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Here Comes Santa Claus

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“Angie,” Peggy coaxed, tilting her head so that it rested against the wall. Angie had disappeared to change into the Santa costume almost ten minutes ago, and hadn’t emerged since. “We need to leave. Howard’s party starts in fifteen minutes.”


There came the distant, muffled sound of a drawer shutting and the sound of movement. A minute later, the door opened and Angie stepped out, dressed head-to-toe in a vivid red outfit. She was pulling at the fake beard around her neck.


“I can’t believe Howard couldn’t find anyone else to be Santa,” she said, letting go of the beard and shaking out the sleeves of her costume. “This beard itches like you wouldn’t believe.”


Peggy reached up to adjust the hat on Angie’s head. “You know Howard. He’ll probably think that this is all just the most hilarious thing. I have to say, though, you make a very beautiful Santa.”


Angie laughed, catching Peggy’s hands with hers and pulling her closer. “That’s the first time I’ve heard that one.”


“Tony’s going to love you.” Peggy said, noticing that Angie had used some sort of powder on her eyebrows so that they were a pure white, matching the fluffy beard. She smiled at the small detail.


Angie grinned affectionately. “How old is he now?”


Peggy thought for a moment. “Three?”


Angie nodded. “Well, then we should probably get going before he gets too impatient.” She pulled back and headed to the doorway, Peggy following.


The arrived at the party not much later. The Starks’ home, large as anything that Howard had ever owned, was decorated immaculately for the holiday. Even the long driveway leading up to their house was lined with strings of lights, illuminating the path to the door. Howard and Maria greeted them once they made it to the front door, Howard lighting up at the sight of Angie’s costume. Peggy shook her head at him as he pulled her, and then Angie, into a tight hug.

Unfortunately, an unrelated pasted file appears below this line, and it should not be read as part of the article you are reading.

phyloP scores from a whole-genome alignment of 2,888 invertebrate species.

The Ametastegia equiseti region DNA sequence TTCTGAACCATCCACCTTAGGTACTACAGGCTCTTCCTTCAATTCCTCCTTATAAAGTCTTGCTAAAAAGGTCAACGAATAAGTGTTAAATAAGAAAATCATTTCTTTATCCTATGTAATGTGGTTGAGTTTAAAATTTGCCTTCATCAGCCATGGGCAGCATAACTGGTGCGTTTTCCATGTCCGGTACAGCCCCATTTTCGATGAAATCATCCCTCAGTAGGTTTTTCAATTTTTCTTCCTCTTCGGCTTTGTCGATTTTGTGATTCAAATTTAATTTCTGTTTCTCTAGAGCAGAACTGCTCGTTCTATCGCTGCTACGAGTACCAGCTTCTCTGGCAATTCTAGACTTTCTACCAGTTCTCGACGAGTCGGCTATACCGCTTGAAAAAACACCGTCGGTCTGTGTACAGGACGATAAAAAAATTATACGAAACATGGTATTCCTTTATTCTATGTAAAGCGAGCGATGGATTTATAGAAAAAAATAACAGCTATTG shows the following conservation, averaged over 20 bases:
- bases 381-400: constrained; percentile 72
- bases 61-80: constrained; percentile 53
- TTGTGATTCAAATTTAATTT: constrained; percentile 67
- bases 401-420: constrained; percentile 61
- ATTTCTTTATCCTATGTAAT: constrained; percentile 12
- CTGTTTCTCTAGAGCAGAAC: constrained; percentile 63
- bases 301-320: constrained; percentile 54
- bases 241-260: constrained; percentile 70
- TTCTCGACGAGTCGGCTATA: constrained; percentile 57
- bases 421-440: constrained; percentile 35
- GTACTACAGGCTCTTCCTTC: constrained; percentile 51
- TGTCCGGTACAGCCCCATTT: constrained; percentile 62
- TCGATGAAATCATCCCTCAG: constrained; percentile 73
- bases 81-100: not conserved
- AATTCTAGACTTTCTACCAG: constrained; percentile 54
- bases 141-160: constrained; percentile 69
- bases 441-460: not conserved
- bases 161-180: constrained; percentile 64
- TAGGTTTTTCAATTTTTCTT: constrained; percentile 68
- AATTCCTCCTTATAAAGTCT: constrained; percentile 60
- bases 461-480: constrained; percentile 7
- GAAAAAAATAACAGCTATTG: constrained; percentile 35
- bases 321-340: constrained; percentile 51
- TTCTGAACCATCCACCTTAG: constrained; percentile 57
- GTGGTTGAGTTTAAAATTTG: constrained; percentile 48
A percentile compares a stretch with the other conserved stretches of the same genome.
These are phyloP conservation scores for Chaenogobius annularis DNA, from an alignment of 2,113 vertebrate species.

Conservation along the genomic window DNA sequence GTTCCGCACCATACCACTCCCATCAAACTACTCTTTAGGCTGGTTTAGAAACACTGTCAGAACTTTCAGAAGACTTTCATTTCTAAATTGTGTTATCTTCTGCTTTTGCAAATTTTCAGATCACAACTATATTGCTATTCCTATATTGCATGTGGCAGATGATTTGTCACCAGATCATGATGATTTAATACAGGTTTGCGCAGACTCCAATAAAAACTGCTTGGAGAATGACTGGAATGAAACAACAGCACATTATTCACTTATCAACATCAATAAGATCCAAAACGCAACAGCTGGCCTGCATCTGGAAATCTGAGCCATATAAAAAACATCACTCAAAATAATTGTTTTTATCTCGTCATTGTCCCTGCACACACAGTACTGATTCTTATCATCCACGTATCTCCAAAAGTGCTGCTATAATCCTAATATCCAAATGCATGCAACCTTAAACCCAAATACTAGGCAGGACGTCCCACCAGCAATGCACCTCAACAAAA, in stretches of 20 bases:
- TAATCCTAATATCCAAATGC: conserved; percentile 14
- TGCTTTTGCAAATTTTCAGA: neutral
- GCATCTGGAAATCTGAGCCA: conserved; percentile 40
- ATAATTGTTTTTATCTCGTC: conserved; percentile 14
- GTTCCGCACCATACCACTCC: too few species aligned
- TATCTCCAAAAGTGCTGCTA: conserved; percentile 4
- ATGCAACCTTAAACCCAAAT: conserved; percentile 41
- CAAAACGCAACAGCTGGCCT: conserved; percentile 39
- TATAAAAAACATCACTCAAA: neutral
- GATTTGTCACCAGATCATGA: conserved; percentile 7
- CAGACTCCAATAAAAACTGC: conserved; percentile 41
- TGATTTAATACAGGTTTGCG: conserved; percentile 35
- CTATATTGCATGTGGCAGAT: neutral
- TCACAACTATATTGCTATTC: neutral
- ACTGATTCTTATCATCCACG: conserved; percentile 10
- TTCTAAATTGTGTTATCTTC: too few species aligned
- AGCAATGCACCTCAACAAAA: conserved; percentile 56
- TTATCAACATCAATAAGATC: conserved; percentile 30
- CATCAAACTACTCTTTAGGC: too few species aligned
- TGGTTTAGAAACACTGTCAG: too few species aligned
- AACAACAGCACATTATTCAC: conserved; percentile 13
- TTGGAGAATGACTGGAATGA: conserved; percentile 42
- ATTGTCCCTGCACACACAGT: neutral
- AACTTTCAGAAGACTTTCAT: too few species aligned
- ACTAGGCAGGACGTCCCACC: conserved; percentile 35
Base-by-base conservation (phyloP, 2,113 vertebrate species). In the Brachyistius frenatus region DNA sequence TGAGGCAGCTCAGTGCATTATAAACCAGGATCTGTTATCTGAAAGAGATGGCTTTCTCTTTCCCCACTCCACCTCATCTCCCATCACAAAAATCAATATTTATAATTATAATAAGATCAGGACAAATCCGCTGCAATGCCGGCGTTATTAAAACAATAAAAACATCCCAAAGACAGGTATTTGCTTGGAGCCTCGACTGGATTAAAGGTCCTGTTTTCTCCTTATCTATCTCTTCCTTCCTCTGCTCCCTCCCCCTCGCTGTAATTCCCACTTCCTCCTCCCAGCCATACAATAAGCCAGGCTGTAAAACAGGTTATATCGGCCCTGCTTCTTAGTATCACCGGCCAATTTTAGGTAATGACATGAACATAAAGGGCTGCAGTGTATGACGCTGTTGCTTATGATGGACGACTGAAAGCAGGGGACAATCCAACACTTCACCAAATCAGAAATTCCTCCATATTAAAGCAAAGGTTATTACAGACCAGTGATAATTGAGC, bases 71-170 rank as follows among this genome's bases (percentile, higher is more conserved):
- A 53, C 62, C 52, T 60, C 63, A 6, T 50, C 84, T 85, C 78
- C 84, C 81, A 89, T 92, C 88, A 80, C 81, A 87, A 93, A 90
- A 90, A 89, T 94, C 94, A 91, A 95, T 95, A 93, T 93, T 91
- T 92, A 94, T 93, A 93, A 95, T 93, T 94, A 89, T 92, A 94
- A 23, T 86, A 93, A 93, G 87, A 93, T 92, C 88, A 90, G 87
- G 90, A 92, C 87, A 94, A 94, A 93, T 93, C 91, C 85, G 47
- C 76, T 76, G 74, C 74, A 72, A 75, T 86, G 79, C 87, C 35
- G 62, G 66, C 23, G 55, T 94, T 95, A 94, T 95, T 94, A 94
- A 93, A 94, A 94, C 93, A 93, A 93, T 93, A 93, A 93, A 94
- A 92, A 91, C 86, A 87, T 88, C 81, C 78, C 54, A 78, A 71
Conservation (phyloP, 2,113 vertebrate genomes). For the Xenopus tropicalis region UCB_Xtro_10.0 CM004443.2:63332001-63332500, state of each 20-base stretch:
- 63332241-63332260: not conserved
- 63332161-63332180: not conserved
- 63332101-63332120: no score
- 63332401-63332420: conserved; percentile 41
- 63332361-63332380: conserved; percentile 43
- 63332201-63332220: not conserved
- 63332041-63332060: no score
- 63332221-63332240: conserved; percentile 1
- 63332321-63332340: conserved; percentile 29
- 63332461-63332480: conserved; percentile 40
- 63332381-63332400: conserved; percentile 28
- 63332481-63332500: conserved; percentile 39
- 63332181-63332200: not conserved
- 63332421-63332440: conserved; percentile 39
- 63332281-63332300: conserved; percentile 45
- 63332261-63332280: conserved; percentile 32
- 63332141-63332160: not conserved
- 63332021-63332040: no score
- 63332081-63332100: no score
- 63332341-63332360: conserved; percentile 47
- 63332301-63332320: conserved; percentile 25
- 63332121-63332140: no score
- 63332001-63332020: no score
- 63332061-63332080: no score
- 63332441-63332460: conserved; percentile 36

“Good to see you, Pegs,” he said, his eyes taking her in. “Angie still treating you as well as always?”


Peggy allowed him a smile, reaching out to squeeze Angie’s hand. “Of course. And how are you, Maria?”


“Wonderful, thank you,” said Maria. Howard slid his arm around her waist. “Tony’s been excited to see you both again.”


Angie perked up. “How is he?”


“Growing fast,” Maria said, fondly. Howard apparently bored of the conversation, spotted someone else in the crowd and moved to speak with him. “He’s in the basement, with one of his nannies and a couple other of our friends’ children. They’ll love seeing Santa.”


She pointed to a nearby door, and Peggy and Angie headed towards it, dodging the other party-goers as they walked. They opened the door to find a long flight of stairs heading further down. From below, they could hear the faint sound of children’s shrieks and laughter floating up towards them.


Peggy pulled a black sack away from the side of the staircase, pulling it open and examining the contents. “I think these are the gifts for them. I’ll go first, so Santa can come in later.”


Angie took the gifts, and Peggy made her way down the stairs, her hand sliding along the polished wood of the banister, craning her head so that she could see what was happening in the basement. Almost immediately upon her entrance to the room, a small boy rushed towards her, attaching himself to her legs.


“Aunt Peggy!”


A handful of the other kids in the room stopped their play to watch her, curiously. Peggy smiled quickly at them, and then knelt down next to the toddler by her feet.


“Hi, Tony,” she said, pulling his arms away from her legs so that she could hug him. As an only child, she had never had too much experience with taking care of young children, but Tony didn’t seem to mind her slightly awkward ways. Already, he was becoming more of a chatterbox every time that Peggy saw him.


“Where’s Aunt Angie?” he asked, attempting to peek around Peggy.


“Oh, she’ll be coming later,” Peggy told him. She raised her voice a little bit, so that she could be heard by the others in the room. “Meanwhile, though, I was told that another special visitor would show up soon.”


This caught a couple of the children’s attention. From behind her, she heard Angie shake the bells on the costume, and the boys and girls scattered around the room exchanged excited looks, the beginnings of murmurs arising. Tony’s eyes lit up, and Peggy backed away to the side of the room as heavy footsteps sounded from the stairs.